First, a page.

To help push the National Gas Expansion Programme, the Nigerian central bank in September offered a NGN250bn ‘intervention facility’ to provides loan to companies willing to invest in the gas value chain. These loans will have a maximum tenor of 10 years and an interest rate capped at 5pc until the end of February next year, after which it will jump to 9pc.
The central bank states the package will “improve access to finance for private sector investments in the domestic gas value chain, stimulate investments in the development of infrastructure to optimise the domestic gas resources for economic development, [and] fast-track the adoption of CNG as the fuel of choice for transportation and power generation, as well as LPG as the fuel of choice for domestic cooking, transportation and captive power”, among other uses.
Nigeria, which has proven gas reserves of 188tn ft³ (5.3bn m³), according to the central bank, produces c.8bn ft³/d, but most of this is exported as LNG. The country has been aggressively courting investment into its gas sector, which it hopes will drive up output by nearly 30pc, at the very least, by 2023.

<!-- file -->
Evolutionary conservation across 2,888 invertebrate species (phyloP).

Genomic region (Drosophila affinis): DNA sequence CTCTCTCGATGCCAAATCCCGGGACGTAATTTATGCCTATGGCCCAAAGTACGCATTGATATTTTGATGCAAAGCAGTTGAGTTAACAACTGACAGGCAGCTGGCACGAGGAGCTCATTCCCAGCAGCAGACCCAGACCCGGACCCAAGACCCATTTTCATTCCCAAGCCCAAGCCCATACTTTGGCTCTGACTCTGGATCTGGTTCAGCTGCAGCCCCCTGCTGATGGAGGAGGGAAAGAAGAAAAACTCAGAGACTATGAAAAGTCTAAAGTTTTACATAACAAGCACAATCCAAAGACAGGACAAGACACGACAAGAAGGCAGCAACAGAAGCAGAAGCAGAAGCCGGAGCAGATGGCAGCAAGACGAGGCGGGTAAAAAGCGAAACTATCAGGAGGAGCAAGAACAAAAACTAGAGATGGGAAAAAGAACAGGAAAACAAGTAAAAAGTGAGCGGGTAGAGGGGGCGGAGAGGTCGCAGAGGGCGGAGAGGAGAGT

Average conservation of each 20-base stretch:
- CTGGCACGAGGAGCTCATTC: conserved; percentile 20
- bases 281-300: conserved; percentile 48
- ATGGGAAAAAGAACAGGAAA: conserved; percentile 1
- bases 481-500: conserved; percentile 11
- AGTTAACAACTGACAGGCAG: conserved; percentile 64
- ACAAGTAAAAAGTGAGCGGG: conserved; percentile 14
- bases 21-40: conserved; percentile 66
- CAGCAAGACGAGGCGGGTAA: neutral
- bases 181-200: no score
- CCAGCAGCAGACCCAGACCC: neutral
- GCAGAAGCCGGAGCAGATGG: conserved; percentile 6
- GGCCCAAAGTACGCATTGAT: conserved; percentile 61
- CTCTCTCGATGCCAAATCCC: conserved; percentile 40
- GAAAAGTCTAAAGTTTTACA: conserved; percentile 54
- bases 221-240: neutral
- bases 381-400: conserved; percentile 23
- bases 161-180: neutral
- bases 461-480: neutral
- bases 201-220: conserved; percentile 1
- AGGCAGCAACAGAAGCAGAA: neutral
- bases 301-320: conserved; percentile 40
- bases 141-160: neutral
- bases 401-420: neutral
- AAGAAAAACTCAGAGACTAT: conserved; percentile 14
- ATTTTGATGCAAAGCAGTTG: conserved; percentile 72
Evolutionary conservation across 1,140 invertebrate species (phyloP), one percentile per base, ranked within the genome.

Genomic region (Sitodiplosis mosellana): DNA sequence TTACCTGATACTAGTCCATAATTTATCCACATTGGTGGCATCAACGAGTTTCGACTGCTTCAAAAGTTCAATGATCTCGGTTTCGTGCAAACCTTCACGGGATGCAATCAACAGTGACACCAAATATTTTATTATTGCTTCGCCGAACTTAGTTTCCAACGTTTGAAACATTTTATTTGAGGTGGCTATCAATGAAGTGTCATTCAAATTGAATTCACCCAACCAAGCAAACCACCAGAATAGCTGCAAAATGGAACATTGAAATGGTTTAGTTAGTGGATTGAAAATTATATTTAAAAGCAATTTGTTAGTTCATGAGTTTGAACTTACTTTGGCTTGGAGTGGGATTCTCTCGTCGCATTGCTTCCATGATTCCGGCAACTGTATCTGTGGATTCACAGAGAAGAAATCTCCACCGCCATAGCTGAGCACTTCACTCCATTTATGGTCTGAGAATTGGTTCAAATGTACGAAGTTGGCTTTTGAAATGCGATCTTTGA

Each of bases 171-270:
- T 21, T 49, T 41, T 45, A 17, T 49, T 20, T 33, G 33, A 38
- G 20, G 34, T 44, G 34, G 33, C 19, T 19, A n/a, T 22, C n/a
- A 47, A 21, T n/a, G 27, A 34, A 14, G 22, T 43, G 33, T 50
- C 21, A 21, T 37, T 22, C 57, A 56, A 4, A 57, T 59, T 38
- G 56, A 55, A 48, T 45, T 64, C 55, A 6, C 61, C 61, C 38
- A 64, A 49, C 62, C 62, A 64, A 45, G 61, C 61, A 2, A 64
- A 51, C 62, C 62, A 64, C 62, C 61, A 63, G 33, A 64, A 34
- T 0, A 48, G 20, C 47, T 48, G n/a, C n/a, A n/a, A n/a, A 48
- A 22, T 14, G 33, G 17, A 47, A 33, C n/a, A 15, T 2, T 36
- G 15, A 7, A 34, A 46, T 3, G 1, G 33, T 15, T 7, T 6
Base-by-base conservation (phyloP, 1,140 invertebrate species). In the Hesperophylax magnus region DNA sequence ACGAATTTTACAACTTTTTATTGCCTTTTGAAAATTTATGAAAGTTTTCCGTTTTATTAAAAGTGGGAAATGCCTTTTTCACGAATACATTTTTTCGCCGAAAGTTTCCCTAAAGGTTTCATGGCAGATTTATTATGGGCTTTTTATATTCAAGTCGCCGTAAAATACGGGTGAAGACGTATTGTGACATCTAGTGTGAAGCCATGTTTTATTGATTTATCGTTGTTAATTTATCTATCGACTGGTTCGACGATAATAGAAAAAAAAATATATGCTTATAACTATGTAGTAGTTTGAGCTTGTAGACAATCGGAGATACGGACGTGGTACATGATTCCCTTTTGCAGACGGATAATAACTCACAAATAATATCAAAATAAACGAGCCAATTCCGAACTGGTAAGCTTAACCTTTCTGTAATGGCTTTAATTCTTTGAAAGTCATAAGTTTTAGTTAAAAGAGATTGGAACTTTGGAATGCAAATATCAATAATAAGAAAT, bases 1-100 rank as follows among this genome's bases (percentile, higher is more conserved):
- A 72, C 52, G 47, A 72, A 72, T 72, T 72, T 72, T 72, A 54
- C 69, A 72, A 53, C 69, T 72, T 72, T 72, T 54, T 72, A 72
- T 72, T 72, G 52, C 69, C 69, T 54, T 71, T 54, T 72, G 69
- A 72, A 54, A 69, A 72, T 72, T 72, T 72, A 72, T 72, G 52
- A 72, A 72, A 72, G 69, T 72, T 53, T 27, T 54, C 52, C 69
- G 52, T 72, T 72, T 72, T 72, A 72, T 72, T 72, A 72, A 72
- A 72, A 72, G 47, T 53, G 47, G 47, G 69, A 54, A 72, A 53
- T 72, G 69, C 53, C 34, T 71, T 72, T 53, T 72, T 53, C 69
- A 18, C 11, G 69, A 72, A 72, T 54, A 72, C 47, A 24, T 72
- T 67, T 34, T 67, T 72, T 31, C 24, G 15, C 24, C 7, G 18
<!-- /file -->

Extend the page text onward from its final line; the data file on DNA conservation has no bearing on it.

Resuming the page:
Its single biggest gas pipeline project, the 614km Ajaokuta-Kaduna-Kano (AKK) connection, is being developed by NNPC and is scheduled for completion by 2023. NNPC expects it to add c.2.2bn ft³/d of gas to the domestic market, support the addition of 3,600MW of power to the national grid and revitalise textile industries, which could provide more than 3mn jobs.
But any plans to boost domestic consumption of gas will still have to compete with potentially much more lucrative LNG export opportunities, both from the existing NLNG trains and a long-awaiting expansion project. The good news is that Nigeria has the ninth-largest gas reserves in the world, so the resource is available to do both. Indeed increasing exports could help bring in more hard currency to support an expanded domestic market.